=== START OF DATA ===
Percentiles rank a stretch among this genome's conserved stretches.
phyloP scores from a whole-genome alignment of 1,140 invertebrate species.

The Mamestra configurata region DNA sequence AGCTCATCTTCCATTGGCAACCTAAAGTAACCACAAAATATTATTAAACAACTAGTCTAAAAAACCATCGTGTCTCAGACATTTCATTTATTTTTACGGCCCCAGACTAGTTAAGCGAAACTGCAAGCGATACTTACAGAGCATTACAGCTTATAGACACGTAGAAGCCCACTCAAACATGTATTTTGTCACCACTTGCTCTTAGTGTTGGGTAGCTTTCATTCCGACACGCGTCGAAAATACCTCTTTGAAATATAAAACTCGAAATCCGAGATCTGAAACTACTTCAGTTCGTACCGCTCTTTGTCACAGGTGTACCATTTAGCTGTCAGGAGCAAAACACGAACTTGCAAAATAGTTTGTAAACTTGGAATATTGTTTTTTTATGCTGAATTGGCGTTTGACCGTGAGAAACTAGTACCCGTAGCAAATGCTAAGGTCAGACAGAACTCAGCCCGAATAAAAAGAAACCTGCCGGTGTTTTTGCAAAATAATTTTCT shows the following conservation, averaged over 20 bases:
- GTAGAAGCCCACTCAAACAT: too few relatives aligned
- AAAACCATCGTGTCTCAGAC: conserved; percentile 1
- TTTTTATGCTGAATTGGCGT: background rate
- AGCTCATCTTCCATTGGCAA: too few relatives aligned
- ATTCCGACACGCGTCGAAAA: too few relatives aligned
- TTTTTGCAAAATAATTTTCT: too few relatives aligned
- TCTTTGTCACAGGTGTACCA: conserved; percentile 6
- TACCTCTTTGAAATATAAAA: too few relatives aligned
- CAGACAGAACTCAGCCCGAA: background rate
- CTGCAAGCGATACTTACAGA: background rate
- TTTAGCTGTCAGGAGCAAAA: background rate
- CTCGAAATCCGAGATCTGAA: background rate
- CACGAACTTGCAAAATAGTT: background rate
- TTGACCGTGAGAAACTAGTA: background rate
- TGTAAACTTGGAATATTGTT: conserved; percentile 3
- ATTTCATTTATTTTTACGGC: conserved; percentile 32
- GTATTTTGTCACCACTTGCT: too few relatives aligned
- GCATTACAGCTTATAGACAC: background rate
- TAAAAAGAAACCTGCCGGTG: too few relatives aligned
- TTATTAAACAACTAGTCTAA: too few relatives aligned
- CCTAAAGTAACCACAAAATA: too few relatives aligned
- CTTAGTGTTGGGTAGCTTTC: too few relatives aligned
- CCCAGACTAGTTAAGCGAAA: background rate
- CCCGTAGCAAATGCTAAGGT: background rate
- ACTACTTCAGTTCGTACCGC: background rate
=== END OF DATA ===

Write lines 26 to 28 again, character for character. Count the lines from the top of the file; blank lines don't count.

- CCCAGACTAGTTAAGCGAAA: background rate
- CCCGTAGCAAATGCTAAGGT: background rate
- ACTACTTCAGTTCGTACCGC: background rate